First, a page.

Accuracy with the 55s proved a bit spotty, with an average groups size of 2”, sometimes tighter but never consistent; not that surprised as that extra ½” of spin was probably a bit too much for those smaller pills! The Nosler 60s proved the LMT could shoot with sub-1” @ 100m, with both the GGG and TMK 69s cutting the 0.75”. For some unknown reason the rifle did not like the Hornady 75s with 2-3” scatterings of shots, whereas my SGC Speedmaster did at .75”. However, the LMT settled down again with both the 77-grain TMKs and the 80 Hornady A-MAX reloads punching 0.5”. I’ve never used 80s in my rifle before and was also surprised how well it shot at .75”; however that tighter 1-7.5” twist rate aced my 1-8” tube as can be seen. So it’s safe to assume the Ultramatch can shoot, given this was a brand new rifle I’d say once it has run in a bit I would expect better from it with the loads it really liked.
T-handle operation proved easy up to the 69-grain ammo, though as I said not ideal for action-style shooting. However, the 77s and 80s, which were pushing a lot more weight of metal in relation to the calibre showed hard extraction, fitting the side cocker solved that but you could really feel the chamber grab before the case was broken out. Some of this I put down to a new gun as my Speedmaster was far slicker, though still required a tad more effort with the 80s, but it has had at least 1000-rounds through it and I’d imagine the LMT will be the same.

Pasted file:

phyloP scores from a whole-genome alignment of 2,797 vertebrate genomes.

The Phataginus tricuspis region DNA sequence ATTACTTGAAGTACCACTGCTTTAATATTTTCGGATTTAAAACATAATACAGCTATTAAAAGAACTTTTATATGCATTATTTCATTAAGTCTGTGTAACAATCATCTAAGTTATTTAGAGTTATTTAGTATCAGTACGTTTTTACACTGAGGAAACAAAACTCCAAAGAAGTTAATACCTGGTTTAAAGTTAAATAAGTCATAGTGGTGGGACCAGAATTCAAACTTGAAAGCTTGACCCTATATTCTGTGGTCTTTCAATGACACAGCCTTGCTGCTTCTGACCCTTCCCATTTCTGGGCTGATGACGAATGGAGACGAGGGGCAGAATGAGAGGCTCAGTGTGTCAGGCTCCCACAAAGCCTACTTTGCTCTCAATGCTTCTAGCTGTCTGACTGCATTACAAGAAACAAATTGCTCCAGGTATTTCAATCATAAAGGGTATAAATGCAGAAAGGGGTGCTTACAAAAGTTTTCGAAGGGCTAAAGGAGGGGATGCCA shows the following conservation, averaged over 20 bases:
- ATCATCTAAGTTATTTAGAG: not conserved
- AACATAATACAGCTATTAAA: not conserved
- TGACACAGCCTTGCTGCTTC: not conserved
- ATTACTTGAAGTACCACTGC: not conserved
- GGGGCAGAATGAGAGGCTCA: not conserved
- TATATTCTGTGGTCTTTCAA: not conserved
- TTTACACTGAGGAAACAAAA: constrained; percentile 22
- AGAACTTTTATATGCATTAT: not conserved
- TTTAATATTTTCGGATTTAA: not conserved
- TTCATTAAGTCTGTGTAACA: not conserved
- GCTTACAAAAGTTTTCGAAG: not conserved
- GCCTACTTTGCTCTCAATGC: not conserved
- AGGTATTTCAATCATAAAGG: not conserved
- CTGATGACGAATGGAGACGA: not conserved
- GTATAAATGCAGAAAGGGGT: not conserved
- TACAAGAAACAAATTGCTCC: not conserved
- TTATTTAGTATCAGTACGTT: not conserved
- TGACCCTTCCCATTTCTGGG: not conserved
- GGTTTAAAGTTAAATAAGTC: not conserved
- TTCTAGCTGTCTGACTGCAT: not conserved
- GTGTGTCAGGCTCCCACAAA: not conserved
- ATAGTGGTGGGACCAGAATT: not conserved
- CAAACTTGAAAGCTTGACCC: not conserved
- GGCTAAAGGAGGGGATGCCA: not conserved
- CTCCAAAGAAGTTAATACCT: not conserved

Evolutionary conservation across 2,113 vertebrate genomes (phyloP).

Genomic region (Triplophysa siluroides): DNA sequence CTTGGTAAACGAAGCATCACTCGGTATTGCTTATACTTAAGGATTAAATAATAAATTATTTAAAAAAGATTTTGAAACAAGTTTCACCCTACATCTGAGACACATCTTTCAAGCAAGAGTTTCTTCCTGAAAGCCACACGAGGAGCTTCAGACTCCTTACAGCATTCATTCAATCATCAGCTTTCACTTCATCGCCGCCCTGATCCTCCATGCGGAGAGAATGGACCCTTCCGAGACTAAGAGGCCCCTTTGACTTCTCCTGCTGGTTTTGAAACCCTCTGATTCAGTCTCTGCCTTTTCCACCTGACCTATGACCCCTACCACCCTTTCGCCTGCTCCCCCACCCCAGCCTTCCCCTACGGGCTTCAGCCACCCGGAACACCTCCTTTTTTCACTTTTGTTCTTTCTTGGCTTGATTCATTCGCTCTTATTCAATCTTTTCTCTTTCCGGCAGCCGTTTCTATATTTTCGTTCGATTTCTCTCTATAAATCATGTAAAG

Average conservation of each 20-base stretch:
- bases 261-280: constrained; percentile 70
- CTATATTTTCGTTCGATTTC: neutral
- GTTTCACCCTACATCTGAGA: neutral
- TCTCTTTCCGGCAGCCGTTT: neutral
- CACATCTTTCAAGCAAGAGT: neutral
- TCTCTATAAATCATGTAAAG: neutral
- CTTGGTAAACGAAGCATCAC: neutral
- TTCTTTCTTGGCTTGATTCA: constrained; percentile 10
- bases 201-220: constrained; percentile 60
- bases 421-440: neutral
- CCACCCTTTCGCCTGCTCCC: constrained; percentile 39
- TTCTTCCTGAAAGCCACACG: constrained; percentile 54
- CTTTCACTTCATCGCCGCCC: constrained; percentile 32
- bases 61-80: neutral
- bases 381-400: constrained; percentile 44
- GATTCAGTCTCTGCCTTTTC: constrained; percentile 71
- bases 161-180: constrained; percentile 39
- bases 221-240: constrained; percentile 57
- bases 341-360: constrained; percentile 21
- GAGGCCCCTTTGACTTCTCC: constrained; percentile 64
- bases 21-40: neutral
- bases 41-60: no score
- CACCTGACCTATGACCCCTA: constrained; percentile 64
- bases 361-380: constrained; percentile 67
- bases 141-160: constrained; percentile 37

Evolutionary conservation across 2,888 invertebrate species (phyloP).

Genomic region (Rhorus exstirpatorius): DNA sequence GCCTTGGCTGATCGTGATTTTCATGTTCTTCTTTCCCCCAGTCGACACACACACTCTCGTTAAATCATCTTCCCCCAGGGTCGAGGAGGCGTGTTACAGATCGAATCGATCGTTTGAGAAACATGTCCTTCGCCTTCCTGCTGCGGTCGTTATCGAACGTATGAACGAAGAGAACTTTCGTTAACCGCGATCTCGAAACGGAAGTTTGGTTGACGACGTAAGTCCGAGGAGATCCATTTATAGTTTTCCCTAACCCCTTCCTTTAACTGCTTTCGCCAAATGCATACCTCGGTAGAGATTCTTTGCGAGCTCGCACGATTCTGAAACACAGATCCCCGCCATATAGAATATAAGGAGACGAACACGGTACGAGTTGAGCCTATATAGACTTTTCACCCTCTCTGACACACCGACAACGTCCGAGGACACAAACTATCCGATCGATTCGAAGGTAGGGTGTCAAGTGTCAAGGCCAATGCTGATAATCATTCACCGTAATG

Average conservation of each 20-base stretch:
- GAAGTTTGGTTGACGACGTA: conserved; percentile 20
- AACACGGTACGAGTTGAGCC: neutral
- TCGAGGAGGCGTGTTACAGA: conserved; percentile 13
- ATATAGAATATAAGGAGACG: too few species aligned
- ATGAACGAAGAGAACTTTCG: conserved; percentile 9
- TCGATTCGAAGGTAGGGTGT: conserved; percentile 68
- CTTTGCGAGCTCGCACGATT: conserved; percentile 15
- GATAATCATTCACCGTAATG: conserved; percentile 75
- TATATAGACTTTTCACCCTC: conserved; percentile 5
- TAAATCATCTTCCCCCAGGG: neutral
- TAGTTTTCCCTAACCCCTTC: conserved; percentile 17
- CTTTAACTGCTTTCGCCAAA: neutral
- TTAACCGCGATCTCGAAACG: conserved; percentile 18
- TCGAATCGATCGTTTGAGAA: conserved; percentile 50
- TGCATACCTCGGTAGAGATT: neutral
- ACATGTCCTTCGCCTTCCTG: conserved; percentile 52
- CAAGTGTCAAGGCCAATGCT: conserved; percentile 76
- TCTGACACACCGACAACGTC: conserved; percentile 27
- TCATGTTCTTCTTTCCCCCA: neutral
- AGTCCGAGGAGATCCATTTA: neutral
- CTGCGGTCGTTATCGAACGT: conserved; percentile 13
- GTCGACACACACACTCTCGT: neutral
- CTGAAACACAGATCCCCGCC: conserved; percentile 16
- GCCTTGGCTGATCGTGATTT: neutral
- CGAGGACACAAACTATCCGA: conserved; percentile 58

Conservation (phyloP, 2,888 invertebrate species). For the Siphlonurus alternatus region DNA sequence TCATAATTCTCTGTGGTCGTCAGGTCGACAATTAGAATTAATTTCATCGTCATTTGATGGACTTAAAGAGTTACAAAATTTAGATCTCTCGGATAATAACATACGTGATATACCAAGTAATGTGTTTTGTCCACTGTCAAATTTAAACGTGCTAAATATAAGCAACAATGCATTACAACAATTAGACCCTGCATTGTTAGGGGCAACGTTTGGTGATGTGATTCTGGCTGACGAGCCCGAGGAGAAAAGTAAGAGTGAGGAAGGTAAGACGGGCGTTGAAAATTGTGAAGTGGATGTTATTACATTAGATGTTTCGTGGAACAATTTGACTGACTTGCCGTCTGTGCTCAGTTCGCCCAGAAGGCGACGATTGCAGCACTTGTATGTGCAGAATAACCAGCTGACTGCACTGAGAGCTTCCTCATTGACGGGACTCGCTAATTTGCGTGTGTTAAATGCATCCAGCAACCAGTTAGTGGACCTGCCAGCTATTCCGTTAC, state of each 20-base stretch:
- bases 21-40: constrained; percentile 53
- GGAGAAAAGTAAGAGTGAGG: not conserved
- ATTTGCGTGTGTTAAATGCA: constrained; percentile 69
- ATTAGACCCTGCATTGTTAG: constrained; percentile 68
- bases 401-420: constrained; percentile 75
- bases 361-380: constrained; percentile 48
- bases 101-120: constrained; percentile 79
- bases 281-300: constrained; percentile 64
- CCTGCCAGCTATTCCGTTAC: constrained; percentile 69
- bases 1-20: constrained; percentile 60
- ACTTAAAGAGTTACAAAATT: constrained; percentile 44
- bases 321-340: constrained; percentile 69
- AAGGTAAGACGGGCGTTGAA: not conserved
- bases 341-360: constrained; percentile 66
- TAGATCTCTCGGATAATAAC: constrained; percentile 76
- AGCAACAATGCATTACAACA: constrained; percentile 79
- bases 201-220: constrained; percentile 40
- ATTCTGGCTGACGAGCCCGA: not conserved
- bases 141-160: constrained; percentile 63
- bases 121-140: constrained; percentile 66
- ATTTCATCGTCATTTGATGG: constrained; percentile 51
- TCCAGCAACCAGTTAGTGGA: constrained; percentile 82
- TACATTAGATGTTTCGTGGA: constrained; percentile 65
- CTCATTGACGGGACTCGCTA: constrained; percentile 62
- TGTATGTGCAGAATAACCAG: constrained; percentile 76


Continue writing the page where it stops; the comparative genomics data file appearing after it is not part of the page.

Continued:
Though the Ergo grip gives good finger positioning, it’s not very wide and in this area I like girth as well as length. The LMT DMR butt proved very good, but it does add a weight penalty and near £300 to the bottom line and their standard, VLTOR-style unit is a practical design too. To swap the barrel, lock the bolt open and undo the twin screws on the underside of the rail in front of the mag well with the supplied tool. Looking from the right, the rear only needs slacking off, but the front must be removed, as it locates in a slot in the underside of the chase to give physical retention. A little tip; the barrel won’t fully come out if the QD slings swivel are in place at the front as they block it. Return to zero was 100%, hardly surprising given the practical method of retention.
Overall, a good rifle and more than capable for most needs. Price-wise it’s in the upper AR15 bracket but not as expensive as some and Defence Mechanism’s summer special means a free side-cocking kit, which saves £180.
Side-cocking conversion £180 (free with summer special)
LMT DMR butt £280 Top of Form
223/5.56 chrome-lined standard barrels
GGG 69-grain Match SRP £85 per 100
Defence Mechanisms, +44 (0) 7968 349908, www.defencemechanisms
LMT importers (trade-only)
Law Enforcement International